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Soccer Versus Football: What’s The Sport’s Real Name?

When it comes to the world’s most glorious game, which name reigns supreme? 

By Andrew Woodin
Christian Pulisic versus an Iran player

Unless you’ve been hunkered down in a hole somewhere in Middle Earth – we’re looking at you, Frodo – you’ve probably fired up that 65-inch monstrosity hanging precariously on your wall to catch a few, precious glimpses of the 2022 FIFA World Cup in Qatar, and, in doing so, seen a commercial in which Manchester United legend and former England captain David Beckham go toe-to-toe with two-time Super Bowl-winning NFL quarterback Peyton Manning over the “correct” name for the beloved sport of footy. The dichotomy of Beck’s posh English and Manning’s molasses-drenched southern draw aside, the Frito Lay spot makes a valiant attempt at solving one of the most baffling debates man has endured since the invention of the McDonald’s McRib (what the actual hell is it?). But this isn’t kindergarten. Though the sultans of salt at Frito Lay get an A for their effort, there’ll be no participation trophies here, folks. Only the cold, hard facts will suffice, so buckle up Britons – you may ben in for a rude awakening.

Though people have surely kicked balls around for millennia, the sport we know as modern soccer, er, football, dates to mid-19th century England, which began to codify the rules to the game. In 1863, the country's newly formed Football Association unified disparate regional rules to essentially provide the framework for today's version. The person who gets the credit as the "father" of modern football is Ebenezer Morely. Forget the fact that his name sounds more like a villainous moniker from "Die Hard," it was Morely who drafted up the modern rules during pivotal meeting at the Freemasons’ Tavern in London one afternoon in October of 1863. So, it’s called football, right? Not so fast, smarty pants.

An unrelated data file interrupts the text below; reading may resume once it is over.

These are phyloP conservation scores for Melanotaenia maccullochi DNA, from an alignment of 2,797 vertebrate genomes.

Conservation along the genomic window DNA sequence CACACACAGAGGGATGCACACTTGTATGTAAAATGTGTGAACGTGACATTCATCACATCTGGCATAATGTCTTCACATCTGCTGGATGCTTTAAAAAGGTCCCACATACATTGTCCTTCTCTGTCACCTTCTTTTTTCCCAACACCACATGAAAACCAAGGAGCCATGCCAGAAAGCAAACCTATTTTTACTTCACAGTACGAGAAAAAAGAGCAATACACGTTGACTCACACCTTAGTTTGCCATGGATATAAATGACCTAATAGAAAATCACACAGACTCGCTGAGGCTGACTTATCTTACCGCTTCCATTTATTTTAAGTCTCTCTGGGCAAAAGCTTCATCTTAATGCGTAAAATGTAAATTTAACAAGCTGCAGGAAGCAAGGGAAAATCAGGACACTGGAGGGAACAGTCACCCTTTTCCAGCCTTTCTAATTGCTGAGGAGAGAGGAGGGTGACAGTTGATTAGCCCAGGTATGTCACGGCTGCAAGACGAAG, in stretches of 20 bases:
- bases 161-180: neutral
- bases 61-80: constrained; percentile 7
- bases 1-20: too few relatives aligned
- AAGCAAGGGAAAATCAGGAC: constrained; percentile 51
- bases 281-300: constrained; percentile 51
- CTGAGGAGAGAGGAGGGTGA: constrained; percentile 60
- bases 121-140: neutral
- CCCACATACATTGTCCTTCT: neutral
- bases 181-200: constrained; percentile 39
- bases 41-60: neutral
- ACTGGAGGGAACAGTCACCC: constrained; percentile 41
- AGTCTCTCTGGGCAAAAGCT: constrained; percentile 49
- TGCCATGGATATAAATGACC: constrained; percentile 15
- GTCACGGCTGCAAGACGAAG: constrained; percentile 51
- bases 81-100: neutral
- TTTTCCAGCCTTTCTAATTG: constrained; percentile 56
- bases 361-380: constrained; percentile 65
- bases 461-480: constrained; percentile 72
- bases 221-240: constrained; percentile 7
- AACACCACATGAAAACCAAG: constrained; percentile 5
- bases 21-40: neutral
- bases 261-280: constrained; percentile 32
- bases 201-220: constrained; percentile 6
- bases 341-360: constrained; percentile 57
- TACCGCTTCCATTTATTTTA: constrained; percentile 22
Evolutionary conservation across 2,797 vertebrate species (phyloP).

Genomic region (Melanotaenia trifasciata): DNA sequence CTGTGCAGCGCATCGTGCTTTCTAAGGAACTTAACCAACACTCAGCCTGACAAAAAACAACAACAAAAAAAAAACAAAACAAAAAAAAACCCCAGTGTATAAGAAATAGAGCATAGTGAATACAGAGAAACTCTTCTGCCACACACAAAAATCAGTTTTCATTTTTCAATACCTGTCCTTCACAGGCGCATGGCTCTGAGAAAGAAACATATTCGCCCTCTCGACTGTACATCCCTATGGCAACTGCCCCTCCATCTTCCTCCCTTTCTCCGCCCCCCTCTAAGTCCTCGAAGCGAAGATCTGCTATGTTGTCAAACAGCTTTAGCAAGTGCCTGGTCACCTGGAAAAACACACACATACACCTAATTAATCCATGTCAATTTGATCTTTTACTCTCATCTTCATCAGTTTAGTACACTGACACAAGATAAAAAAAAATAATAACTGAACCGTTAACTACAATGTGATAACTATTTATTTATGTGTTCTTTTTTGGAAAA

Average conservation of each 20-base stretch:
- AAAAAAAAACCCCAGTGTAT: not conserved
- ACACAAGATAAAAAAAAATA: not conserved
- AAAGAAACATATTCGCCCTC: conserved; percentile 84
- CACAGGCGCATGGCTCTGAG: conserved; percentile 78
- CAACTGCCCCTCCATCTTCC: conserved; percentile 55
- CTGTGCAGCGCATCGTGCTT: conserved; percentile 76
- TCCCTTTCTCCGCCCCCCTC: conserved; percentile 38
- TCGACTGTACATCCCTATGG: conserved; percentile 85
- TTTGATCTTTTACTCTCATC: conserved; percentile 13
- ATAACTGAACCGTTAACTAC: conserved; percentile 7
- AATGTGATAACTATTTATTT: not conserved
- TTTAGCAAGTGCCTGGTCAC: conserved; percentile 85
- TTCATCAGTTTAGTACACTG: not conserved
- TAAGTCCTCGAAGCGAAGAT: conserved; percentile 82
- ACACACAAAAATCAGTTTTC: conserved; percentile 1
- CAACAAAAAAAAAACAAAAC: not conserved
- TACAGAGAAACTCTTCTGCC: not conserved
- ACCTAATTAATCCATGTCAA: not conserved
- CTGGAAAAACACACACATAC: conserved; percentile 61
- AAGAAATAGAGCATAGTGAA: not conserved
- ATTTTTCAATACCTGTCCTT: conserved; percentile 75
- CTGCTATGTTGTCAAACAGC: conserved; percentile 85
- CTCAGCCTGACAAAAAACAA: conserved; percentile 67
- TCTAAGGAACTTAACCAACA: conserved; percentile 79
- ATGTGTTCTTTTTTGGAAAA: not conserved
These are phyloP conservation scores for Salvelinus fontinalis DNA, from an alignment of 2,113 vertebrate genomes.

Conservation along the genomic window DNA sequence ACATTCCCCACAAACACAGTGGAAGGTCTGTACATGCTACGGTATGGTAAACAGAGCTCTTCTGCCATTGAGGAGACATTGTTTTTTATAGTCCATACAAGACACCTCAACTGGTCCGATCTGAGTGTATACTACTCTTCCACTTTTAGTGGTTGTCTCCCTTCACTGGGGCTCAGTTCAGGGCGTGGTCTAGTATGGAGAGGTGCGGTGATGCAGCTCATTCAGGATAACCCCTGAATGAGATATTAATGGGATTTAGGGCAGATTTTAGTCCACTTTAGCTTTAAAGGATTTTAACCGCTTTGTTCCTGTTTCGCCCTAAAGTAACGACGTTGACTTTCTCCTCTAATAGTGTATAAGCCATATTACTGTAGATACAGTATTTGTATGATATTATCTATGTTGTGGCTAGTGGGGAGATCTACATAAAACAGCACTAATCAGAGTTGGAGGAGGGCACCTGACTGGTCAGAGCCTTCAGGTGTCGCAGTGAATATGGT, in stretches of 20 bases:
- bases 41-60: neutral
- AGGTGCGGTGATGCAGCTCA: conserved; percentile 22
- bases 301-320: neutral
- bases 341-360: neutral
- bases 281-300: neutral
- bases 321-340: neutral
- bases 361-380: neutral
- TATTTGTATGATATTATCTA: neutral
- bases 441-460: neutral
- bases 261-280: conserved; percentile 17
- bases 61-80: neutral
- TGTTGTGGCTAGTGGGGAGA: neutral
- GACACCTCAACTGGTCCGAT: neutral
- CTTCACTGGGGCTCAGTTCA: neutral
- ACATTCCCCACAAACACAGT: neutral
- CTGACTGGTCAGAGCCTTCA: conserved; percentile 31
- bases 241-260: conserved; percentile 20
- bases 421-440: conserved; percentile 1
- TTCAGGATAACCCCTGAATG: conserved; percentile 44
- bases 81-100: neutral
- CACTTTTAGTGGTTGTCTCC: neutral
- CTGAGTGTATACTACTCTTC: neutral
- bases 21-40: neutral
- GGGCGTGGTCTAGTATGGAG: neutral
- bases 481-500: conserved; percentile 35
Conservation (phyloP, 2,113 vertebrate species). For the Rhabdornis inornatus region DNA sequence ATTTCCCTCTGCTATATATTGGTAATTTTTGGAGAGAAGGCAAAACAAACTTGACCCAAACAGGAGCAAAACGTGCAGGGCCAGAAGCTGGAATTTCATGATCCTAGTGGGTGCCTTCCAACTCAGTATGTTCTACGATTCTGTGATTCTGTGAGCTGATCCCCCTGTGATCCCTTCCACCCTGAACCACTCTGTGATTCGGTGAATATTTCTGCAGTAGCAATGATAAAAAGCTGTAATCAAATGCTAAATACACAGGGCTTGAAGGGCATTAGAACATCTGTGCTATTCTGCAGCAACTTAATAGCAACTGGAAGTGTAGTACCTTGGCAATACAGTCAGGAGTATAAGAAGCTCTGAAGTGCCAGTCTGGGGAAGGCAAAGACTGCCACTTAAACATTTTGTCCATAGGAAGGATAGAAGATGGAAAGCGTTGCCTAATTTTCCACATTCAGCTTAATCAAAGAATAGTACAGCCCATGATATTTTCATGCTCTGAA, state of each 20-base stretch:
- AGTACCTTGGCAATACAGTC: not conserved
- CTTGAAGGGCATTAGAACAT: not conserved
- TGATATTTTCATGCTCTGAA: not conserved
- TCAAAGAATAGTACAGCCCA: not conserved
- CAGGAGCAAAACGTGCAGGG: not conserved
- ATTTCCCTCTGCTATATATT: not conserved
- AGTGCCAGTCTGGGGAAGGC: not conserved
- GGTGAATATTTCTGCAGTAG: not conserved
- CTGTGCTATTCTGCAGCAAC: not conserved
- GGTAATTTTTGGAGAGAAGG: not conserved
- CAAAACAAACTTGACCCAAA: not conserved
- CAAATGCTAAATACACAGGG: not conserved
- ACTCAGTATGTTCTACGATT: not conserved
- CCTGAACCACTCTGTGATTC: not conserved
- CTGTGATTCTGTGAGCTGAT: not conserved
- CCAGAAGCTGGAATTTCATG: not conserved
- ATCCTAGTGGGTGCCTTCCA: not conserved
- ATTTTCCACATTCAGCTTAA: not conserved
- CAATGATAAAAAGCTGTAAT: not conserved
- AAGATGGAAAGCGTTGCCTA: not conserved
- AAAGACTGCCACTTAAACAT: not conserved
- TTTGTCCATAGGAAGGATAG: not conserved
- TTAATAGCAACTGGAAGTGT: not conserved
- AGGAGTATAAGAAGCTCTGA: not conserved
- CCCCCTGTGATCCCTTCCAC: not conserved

RELATED: How To Sound Smart While Watching The World Cup With Friends

The name actually went through a bit of an evolution, because like other fledgling species, it was competing against other sports, most notably rugby, which was popularly known as "rugby football" at the time. In order to distinguish the sports, what Americans refer to as soccer became known in England as "association football," or as a shorthand, simply "association."

As the trend of shortening and abbreviating names spread through the land along with other common slang, "association" would get chopped up more than a skirt steak at Benihana. It became "assoc," then "asoccer," and finally – cue the bell at Big Ben – SOCCER. Yes, English lads and lasses, you heard correctly. As much as the truth may haunt you, you gifted the world the name of the sport which you so readily and ruthlessly like to condemn others for using.

While "football" became the wildly more popular name for the game in England and pretty much everywhere else in the world, "soccer" stuck in the U.S. because, well, you know, there was this other sport that had started to create a toehold in the country's sporting culture.

So, while the great debate rages on alongside the likes of Britney vs. Christina, Team Jacob vs. Team Edward, Seinfeld vs. Friends, Pepsi vs. Coke and a mind-numbing litany of other pop culture comparisons, it seems that ... both sides are right? In a sport where ties are allowed, that about right. 

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